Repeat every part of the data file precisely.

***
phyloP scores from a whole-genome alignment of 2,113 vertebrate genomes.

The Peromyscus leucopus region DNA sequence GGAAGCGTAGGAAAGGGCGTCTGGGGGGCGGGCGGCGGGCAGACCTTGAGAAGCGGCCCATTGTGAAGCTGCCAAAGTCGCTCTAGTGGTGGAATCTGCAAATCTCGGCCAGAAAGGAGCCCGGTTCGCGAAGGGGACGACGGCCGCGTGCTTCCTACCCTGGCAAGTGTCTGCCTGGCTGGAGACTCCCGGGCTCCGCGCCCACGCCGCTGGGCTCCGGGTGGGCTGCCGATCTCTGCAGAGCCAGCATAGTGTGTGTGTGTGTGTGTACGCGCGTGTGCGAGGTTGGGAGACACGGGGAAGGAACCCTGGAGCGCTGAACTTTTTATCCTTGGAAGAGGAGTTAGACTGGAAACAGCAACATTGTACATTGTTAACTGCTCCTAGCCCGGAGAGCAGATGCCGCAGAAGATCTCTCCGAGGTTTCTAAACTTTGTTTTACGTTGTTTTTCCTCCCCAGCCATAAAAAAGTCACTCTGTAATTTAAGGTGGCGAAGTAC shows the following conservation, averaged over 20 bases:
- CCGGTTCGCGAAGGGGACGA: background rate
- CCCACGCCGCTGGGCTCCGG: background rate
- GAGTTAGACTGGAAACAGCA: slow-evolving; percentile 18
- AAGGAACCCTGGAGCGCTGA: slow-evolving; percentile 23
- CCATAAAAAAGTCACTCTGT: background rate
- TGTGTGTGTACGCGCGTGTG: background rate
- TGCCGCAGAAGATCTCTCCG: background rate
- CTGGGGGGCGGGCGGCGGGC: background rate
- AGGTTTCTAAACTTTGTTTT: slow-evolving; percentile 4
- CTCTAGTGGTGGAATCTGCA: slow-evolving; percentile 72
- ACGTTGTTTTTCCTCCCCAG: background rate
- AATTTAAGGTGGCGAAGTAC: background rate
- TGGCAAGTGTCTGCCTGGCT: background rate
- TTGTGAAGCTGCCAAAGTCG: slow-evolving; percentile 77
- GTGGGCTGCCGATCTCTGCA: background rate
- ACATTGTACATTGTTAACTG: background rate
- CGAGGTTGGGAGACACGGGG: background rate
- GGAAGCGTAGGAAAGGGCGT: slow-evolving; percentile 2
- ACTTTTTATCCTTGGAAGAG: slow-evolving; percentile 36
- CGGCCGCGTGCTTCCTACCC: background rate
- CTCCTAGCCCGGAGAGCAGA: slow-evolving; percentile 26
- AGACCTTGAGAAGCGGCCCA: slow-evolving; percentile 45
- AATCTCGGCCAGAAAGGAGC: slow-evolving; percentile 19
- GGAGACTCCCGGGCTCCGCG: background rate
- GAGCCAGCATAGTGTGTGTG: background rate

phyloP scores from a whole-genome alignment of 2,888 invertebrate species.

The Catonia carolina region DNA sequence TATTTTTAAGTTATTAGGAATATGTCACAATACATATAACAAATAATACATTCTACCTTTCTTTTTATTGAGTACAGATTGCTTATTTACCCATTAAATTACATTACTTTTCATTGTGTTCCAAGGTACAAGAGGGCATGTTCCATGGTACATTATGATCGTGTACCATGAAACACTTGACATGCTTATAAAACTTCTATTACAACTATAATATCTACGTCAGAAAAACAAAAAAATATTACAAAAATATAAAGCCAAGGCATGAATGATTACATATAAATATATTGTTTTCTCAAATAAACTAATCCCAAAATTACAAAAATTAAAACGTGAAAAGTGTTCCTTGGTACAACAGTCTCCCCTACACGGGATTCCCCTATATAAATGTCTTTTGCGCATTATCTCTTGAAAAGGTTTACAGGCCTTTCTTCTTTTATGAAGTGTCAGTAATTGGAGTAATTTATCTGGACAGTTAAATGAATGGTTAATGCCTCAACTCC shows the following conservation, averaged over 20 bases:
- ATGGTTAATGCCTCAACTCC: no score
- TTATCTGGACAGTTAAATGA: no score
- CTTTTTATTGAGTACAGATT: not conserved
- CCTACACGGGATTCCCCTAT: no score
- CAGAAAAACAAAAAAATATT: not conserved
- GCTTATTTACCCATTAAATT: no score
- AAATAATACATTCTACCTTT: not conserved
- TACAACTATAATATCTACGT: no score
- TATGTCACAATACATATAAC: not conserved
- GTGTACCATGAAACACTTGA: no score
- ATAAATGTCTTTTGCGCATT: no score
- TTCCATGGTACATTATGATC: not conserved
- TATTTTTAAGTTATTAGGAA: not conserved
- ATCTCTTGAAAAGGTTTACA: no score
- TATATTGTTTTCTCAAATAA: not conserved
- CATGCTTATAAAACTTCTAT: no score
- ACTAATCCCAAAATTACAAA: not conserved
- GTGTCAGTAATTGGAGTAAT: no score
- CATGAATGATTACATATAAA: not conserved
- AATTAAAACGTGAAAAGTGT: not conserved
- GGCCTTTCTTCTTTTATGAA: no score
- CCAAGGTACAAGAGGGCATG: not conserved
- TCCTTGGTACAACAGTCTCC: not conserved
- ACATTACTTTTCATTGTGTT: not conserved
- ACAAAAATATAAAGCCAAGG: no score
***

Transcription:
phyloP scores from a whole-genome alignment of 2,113 vertebrate genomes.

The Peromyscus leucopus region DNA sequence GGAAGCGTAGGAAAGGGCGTCTGGGGGGCGGGCGGCGGGCAGACCTTGAGAAGCGGCCCATTGTGAAGCTGCCAAAGTCGCTCTAGTGGTGGAATCTGCAAATCTCGGCCAGAAAGGAGCCCGGTTCGCGAAGGGGACGACGGCCGCGTGCTTCCTACCCTGGCAAGTGTCTGCCTGGCTGGAGACTCCCGGGCTCCGCGCCCACGCCGCTGGGCTCCGGGTGGGCTGCCGATCTCTGCAGAGCCAGCATAGTGTGTGTGTGTGTGTGTACGCGCGTGTGCGAGGTTGGGAGACACGGGGAAGGAACCCTGGAGCGCTGAACTTTTTATCCTTGGAAGAGGAGTTAGACTGGAAACAGCAACATTGTACATTGTTAACTGCTCCTAGCCCGGAGAGCAGATGCCGCAGAAGATCTCTCCGAGGTTTCTAAACTTTGTTTTACGTTGTTTTTCCTCCCCAGCCATAAAAAAGTCACTCTGTAATTTAAGGTGGCGAAGTAC shows the following conservation, averaged over 20 bases:
- CCGGTTCGCGAAGGGGACGA: background rate
- CCCACGCCGCTGGGCTCCGG: background rate
- GAGTTAGACTGGAAACAGCA: slow-evolving; percentile 18
- AAGGAACCCTGGAGCGCTGA: slow-evolving; percentile 23
- CCATAAAAAAGTCACTCTGT: background rate
- TGTGTGTGTACGCGCGTGTG: background rate
- TGCCGCAGAAGATCTCTCCG: background rate
- CTGGGGGGCGGGCGGCGGGC: background rate
- AGGTTTCTAAACTTTGTTTT: slow-evolving; percentile 4
- CTCTAGTGGTGGAATCTGCA: slow-evolving; percentile 72
- ACGTTGTTTTTCCTCCCCAG: background rate
- AATTTAAGGTGGCGAAGTAC: background rate
- TGGCAAGTGTCTGCCTGGCT: background rate
- TTGTGAAGCTGCCAAAGTCG: slow-evolving; percentile 77
- GTGGGCTGCCGATCTCTGCA: background rate
- ACATTGTACATTGTTAACTG: background rate
- CGAGGTTGGGAGACACGGGG: background rate
- GGAAGCGTAGGAAAGGGCGT: slow-evolving; percentile 2
- ACTTTTTATCCTTGGAAGAG: slow-evolving; percentile 36
- CGGCCGCGTGCTTCCTACCC: background rate
- CTCCTAGCCCGGAGAGCAGA: slow-evolving; percentile 26
- AGACCTTGAGAAGCGGCCCA: slow-evolving; percentile 45
- AATCTCGGCCAGAAAGGAGC: slow-evolving; percentile 19
- GGAGACTCCCGGGCTCCGCG: background rate
- GAGCCAGCATAGTGTGTGTG: background rate

phyloP scores from a whole-genome alignment of 2,888 invertebrate species.

The Catonia carolina region DNA sequence TATTTTTAAGTTATTAGGAATATGTCACAATACATATAACAAATAATACATTCTACCTTTCTTTTTATTGAGTACAGATTGCTTATTTACCCATTAAATTACATTACTTTTCATTGTGTTCCAAGGTACAAGAGGGCATGTTCCATGGTACATTATGATCGTGTACCATGAAACACTTGACATGCTTATAAAACTTCTATTACAACTATAATATCTACGTCAGAAAAACAAAAAAATATTACAAAAATATAAAGCCAAGGCATGAATGATTACATATAAATATATTGTTTTCTCAAATAAACTAATCCCAAAATTACAAAAATTAAAACGTGAAAAGTGTTCCTTGGTACAACAGTCTCCCCTACACGGGATTCCCCTATATAAATGTCTTTTGCGCATTATCTCTTGAAAAGGTTTACAGGCCTTTCTTCTTTTATGAAGTGTCAGTAATTGGAGTAATTTATCTGGACAGTTAAATGAATGGTTAATGCCTCAACTCC shows the following conservation, averaged over 20 bases:
- ATGGTTAATGCCTCAACTCC: no score
- TTATCTGGACAGTTAAATGA: no score
- CTTTTTATTGAGTACAGATT: not conserved
- CCTACACGGGATTCCCCTAT: no score
- CAGAAAAACAAAAAAATATT: not conserved
- GCTTATTTACCCATTAAATT: no score
- AAATAATACATTCTACCTTT: not conserved
- TACAACTATAATATCTACGT: no score
- TATGTCACAATACATATAAC: not conserved
- GTGTACCATGAAACACTTGA: no score
- ATAAATGTCTTTTGCGCATT: no score
- TTCCATGGTACATTATGATC: not conserved
- TATTTTTAAGTTATTAGGAA: not conserved
- ATCTCTTGAAAAGGTTTACA: no score
- TATATTGTTTTCTCAAATAA: not conserved
- CATGCTTATAAAACTTCTAT: no score
- ACTAATCCCAAAATTACAAA: not conserved
- GTGTCAGTAATTGGAGTAAT: no score
- CATGAATGATTACATATAAA: not conserved
- AATTAAAACGTGAAAAGTGT: not conserved
- GGCCTTTCTTCTTTTATGAA: no score
- CCAAGGTACAAGAGGGCATG: not conserved
- TCCTTGGTACAACAGTCTCC: not conserved
- ACATTACTTTTCATTGTGTT: not conserved
- ACAAAAATATAAAGCCAAGG: no score